Notwithstanding these two issues, I continue to be very happy with the Powerbronze Belly Pan. As it relates to the vinyl bolts/nuts, I was virtually certain they'd come loose the moment I first saw them and even commented to my son that very point when we did the install. No lock washer, not self locking nut. So shame on me; shoulda known better. As it relates to the wiring bundle, I can only say I'm really, really glad I caught it when I did. I may be the first to encounter that and, accordingly, am going to comment to Powerbronze who is a sponsor of our bike specific forum.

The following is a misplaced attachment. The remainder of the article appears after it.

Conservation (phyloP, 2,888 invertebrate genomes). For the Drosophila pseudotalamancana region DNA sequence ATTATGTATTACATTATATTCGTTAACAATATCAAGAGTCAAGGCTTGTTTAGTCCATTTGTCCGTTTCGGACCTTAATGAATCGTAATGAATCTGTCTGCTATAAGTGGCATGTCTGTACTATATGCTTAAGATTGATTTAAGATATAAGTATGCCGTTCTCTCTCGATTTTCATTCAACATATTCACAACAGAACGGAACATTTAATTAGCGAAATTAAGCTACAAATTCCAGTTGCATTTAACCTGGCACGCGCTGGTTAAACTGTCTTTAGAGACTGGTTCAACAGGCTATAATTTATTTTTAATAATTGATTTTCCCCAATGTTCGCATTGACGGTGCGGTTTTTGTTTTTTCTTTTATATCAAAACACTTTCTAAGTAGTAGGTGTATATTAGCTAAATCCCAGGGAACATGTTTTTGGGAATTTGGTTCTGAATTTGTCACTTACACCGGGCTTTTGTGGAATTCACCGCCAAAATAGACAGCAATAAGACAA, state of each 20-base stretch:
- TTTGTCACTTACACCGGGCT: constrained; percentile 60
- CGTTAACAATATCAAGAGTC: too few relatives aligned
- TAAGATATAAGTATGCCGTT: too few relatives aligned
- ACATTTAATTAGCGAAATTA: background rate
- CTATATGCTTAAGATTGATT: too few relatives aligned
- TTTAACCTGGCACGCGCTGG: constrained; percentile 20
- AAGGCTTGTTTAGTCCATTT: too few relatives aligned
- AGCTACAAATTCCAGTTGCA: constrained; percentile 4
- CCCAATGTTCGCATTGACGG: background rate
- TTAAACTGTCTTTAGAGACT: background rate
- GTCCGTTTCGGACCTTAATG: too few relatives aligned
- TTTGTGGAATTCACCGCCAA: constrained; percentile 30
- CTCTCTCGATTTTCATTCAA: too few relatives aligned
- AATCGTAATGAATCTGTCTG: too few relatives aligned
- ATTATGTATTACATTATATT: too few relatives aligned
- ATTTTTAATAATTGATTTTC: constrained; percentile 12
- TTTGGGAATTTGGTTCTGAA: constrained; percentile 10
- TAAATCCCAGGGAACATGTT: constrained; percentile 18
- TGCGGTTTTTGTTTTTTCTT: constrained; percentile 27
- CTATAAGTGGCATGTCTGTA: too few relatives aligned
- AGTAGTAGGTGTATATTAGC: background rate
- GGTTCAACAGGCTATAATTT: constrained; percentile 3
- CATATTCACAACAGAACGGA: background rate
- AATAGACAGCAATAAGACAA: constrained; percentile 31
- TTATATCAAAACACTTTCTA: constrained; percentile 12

Lastly, stay tuned for some photos of the Versys on the Tail of the Dragon with the new Belly Pan. You have to order the photos and they take a couple days.


Woohoo! The photos from Tail of the Dragon are in.


Powerbronze reviewed my comments on the hardware requirements related to the right front bracket and have both changed the instructions and added the necessary additional bolt. No need to go to the hardware store now.


Well in November I had to take the belly pan off to do some maintenance and, sure enough, I lost another vinyl nut. I still have all the vinyl bolts but that was the third nut that's gone missing. No matter what anyone ever says, vinyl nuts and bolts do come loose. So, since I had it all apart I took my own advice and replaced all the vinyl with real metal nuts, bolts and washers.